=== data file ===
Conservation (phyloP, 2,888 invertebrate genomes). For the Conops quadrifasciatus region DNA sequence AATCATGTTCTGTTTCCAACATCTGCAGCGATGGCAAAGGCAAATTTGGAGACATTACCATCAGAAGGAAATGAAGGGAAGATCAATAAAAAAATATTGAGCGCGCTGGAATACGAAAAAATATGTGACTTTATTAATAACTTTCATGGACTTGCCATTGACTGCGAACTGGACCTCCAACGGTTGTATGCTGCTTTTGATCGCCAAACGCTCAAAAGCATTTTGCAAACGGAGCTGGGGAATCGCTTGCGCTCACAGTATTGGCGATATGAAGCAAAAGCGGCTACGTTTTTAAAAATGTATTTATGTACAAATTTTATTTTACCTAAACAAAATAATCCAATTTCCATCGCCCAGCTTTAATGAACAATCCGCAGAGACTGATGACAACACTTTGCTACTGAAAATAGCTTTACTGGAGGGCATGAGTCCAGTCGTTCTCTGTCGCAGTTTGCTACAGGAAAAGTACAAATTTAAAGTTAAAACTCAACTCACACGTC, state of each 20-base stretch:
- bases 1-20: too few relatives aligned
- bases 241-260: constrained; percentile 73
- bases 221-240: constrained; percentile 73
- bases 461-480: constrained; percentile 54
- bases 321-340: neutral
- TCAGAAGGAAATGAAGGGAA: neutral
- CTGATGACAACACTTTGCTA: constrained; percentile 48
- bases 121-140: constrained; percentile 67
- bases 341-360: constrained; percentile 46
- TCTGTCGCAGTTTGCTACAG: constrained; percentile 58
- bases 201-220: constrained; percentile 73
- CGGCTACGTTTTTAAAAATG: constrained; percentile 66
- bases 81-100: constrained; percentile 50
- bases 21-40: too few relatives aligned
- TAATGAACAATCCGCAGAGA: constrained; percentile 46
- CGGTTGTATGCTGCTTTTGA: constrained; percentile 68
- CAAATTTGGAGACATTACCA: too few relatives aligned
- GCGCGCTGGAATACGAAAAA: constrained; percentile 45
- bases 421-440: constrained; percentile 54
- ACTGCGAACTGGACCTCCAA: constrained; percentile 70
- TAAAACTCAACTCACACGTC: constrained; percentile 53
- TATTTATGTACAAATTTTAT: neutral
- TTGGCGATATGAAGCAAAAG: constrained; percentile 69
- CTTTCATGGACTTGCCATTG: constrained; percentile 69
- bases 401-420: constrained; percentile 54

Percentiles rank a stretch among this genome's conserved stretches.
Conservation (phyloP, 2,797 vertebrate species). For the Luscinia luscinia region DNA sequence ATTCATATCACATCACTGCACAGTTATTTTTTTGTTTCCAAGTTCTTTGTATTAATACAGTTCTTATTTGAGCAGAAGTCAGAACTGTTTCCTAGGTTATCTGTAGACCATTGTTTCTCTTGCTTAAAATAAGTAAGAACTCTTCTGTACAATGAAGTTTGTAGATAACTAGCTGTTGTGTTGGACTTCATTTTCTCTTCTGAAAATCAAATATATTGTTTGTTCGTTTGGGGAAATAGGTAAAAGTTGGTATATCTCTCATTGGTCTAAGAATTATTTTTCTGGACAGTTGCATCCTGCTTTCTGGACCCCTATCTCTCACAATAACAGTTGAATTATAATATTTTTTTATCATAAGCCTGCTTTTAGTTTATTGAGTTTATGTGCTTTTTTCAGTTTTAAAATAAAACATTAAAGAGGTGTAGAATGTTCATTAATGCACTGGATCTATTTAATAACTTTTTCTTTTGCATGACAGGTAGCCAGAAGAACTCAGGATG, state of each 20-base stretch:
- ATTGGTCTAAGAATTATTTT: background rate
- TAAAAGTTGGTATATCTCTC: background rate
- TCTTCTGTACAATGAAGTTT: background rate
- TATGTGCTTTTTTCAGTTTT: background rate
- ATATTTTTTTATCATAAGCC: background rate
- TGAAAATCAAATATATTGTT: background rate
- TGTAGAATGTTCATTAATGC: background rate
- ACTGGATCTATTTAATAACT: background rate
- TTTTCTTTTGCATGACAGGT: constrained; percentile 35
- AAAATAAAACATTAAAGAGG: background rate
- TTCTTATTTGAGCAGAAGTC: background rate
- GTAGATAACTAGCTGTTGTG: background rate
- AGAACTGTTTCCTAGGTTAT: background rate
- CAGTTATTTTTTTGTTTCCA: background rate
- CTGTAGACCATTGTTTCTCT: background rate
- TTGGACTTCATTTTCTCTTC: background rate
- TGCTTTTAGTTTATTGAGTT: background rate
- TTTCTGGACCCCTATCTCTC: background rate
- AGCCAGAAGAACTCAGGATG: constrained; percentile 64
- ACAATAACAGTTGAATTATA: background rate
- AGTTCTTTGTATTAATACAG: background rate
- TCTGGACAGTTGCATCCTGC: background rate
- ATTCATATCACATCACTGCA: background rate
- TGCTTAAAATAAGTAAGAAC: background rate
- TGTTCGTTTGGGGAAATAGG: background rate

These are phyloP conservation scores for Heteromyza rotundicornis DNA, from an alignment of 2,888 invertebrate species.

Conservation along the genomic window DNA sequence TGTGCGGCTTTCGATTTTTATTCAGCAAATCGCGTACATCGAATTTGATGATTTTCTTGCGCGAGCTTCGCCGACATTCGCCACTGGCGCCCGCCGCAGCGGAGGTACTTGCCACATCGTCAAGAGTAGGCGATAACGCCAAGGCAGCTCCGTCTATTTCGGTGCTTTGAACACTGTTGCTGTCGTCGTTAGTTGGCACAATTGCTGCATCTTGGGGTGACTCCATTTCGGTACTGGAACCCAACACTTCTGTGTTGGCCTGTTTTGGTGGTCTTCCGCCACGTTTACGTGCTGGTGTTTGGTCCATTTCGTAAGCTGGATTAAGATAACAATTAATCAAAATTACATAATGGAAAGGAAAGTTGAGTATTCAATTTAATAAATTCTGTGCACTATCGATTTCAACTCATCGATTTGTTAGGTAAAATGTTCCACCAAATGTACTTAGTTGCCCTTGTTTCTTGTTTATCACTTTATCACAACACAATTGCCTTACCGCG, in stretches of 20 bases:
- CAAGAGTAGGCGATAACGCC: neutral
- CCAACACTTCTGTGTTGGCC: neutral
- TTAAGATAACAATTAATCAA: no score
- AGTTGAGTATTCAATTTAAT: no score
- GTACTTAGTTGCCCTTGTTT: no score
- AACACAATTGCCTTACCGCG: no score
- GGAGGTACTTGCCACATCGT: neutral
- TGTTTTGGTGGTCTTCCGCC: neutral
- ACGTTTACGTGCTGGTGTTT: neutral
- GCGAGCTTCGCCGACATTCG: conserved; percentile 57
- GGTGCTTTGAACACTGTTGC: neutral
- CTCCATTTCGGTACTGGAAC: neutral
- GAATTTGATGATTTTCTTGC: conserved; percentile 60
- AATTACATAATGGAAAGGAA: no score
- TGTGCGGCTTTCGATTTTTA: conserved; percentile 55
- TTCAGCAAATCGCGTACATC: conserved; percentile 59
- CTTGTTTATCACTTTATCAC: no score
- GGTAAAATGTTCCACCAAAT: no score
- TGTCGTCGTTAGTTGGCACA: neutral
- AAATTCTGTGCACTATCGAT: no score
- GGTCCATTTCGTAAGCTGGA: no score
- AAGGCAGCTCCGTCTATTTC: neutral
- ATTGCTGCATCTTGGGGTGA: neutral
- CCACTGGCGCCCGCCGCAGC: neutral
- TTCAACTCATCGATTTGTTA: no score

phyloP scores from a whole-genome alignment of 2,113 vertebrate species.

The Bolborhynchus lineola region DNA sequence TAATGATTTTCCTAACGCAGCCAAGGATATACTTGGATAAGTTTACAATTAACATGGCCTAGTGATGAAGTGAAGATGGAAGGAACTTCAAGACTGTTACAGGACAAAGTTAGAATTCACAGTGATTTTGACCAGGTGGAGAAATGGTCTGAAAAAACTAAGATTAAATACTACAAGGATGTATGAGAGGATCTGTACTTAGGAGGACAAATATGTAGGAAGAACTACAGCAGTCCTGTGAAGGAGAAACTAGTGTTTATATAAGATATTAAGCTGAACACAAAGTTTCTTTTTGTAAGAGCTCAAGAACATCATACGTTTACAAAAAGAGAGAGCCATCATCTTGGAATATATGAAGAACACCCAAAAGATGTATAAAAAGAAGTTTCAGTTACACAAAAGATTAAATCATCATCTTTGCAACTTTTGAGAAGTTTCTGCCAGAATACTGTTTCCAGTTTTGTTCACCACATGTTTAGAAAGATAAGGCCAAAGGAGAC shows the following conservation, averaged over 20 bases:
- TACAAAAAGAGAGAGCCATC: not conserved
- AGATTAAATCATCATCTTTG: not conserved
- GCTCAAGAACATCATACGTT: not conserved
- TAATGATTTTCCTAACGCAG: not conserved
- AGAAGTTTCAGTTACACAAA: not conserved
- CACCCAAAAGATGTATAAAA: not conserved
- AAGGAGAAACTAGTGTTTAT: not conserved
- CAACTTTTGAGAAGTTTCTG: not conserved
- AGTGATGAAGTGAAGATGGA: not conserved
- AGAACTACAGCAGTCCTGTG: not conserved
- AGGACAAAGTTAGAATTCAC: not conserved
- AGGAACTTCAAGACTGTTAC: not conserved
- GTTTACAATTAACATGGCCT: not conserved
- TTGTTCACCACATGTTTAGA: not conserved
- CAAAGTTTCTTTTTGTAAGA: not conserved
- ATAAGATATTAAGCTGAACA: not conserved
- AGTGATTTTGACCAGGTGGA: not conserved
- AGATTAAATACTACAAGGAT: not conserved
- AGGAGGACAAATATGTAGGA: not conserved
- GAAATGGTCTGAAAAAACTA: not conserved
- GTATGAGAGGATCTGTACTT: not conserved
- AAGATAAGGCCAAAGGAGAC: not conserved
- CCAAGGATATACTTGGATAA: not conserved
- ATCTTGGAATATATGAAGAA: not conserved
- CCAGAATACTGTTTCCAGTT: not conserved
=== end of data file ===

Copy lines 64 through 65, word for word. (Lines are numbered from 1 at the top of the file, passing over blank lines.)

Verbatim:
- ACGTTTACGTGCTGGTGTTT: neutral
- GCGAGCTTCGCCGACATTCG: conserved; percentile 57